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Old 03-07-2014, 09:41 AM
 
2,708 posts, read 4,384,363 times
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U.S. House overwhelmingly passes flood insurance relief bill | Tampa Bay Times

Now waiting on the senate...........
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Old 03-07-2014, 09:51 AM
 
819 posts, read 1,006,102 times
Reputation: 957
I like the sound of it; I had to pay more than $2k to insure the house I just tore down between the time I closed and the time it was removed (6 weeks); would love to get a refund of some of that.
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Old 03-08-2014, 11:08 AM
 
Location: North of South, South of North
8,706 posts, read 8,776,076 times
Reputation: 5072
The people who are spreading panic about flood insurance doom and gloom are just spreading propaganda. I have said from day one there is no way either side in the end will let homeowners pay what it really costs to insure their flood risk home.
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Old 03-08-2014, 11:11 AM
 
15,296 posts, read 17,492,672 times
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This bill has a new $25/year annual assessment fee for every owner occupied flood ins policy.

a new $250/year annual assessment fee for rental homes, vacation homes,2nd homes, businesses...basically every flood insurance policy that isn't owner occupied gets the $250/year increase.
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Old 03-08-2014, 11:36 AM
 
Location: Tampa Bay, FL
237 posts, read 333,240 times
Reputation: 303
Anyone who gets subsidized home insurance is getting a hand out on the back of taxpayers. I wonder if those that are taking the taxpayer to town even care?
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Old 03-08-2014, 11:53 AM
 
21,103 posts, read 30,175,528 times
Reputation: 19472
Still worth reading given the topic...

Why Taxpayers Will Bail Out the Rich When the Next Storm Hits - NBC News
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Old 03-08-2014, 12:28 PM
 
819 posts, read 1,006,102 times
Reputation: 957
Yeah I personally agreed with the tax law as it was written. It cost me a little bit to temporarily insure a home I was tearing down, but my new home will be built properly several feet above the required flood elevation and my resulting insurance bill would have been small either way. I don't think people in mainland coastal communities that are relatively immune to serious flooding should subsidize those who made the choice to live on barrier islands, along rivers below the 100 year flood stage or even stupider, BELOW sea level like in New Orleans.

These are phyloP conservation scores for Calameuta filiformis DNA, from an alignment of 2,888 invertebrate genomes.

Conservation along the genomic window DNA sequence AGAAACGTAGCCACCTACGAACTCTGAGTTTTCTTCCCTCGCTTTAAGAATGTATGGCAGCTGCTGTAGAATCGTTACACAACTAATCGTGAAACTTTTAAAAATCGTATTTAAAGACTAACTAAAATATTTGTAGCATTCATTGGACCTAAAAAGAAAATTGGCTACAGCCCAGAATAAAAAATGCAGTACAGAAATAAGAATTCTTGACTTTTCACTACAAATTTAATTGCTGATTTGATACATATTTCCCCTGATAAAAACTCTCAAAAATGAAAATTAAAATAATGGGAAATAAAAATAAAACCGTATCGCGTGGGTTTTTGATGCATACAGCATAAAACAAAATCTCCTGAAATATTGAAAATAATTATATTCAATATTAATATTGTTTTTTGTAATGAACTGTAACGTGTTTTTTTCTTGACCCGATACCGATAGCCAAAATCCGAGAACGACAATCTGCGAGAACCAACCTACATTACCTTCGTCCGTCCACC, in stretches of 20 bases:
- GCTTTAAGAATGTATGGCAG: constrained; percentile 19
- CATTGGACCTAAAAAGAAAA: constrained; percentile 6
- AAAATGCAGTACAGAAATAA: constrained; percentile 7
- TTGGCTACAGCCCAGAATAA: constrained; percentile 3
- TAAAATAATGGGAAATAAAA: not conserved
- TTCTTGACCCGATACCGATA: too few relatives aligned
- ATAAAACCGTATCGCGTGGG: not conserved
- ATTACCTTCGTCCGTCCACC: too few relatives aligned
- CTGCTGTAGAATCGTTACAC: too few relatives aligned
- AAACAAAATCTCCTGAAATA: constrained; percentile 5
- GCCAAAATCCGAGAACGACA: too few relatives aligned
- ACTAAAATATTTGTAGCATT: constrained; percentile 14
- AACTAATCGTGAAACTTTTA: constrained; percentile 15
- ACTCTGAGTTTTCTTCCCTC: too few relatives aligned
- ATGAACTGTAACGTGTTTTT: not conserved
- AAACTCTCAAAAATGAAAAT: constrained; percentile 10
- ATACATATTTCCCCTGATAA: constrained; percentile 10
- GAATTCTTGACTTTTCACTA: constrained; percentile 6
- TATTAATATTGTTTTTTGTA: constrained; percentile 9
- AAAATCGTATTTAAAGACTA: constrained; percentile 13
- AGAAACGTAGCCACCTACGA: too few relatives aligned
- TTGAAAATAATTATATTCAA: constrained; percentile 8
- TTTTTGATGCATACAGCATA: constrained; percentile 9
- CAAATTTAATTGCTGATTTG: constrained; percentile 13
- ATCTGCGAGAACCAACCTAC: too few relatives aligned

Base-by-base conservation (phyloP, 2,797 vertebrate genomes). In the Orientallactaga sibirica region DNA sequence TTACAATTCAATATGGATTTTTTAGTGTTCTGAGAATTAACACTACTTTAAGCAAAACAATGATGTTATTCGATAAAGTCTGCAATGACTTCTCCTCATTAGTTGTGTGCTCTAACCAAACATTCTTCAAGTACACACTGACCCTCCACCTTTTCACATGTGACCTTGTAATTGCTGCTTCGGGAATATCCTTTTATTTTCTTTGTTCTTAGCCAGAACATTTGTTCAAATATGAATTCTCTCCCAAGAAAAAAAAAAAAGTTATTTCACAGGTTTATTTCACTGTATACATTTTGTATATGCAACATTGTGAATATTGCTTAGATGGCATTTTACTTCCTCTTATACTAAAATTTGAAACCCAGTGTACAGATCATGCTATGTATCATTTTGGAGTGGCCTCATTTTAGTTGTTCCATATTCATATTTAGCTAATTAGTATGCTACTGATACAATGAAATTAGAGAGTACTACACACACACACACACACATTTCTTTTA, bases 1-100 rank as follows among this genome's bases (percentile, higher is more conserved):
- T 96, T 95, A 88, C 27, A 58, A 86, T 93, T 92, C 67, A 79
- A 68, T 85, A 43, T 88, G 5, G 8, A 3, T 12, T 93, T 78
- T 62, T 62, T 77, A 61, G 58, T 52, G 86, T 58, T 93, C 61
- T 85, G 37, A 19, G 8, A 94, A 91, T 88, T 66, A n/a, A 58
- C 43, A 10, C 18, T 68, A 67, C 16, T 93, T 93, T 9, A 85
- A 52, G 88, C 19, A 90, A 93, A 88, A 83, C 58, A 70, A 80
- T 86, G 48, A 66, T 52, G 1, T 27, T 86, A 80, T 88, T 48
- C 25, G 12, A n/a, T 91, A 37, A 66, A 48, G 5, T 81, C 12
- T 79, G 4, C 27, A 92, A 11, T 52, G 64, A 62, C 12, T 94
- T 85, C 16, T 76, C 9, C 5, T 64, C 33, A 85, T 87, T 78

I can sympathize with those who've been in their St Pete Beach homes that were built in the 1950's for decades, but the simple fact is that it's more unfair to have everyone else pay their insurance bill than it is to expect them to pay a reasonable bill. Those homes are just waiting for a storm surge to flood and ruin them; they need to be updated to code or replaced.
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Old 03-08-2014, 12:34 PM
 
Location: Tampa Bay, FL
237 posts, read 333,240 times
Reputation: 303
Quote:
Originally Posted by spbbound View Post
Yeah I personally agreed with the tax law as it was written. It cost me a little bit to temporarily insure a home I was tearing down, but my new home will be built properly several feet above the required flood elevation and my resulting insurance bill would have been small either way. I don't think people in mainland coastal communities that are relatively immune to serious flooding should subsidize those who made the choice to live on barrier islands, along rivers below the 100 year flood stage or even stupider, BELOW sea level like in New Orleans.

I can sympathize with those who've been in their St Pete Beach homes that were built in the 1950's for decades, but the simple fact is that it's more unfair to have everyone else pay their insurance bill than it is to expect them to pay a reasonable bill. Those homes are just waiting for a storm surge to flood and ruin them; they need to be updated to code or replaced.
Well said.

Along with the article posted above which in essence chaps my arse that right now a homeowners assets arent held accountable for a loss the taxpayer will have to shoulder.
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Old 03-09-2014, 06:54 AM
 
2,261 posts, read 1,554,529 times
Reputation: 2947
We can always count on our government to make the tuff decisions. Not!! just kick this can down the road boys and girls.
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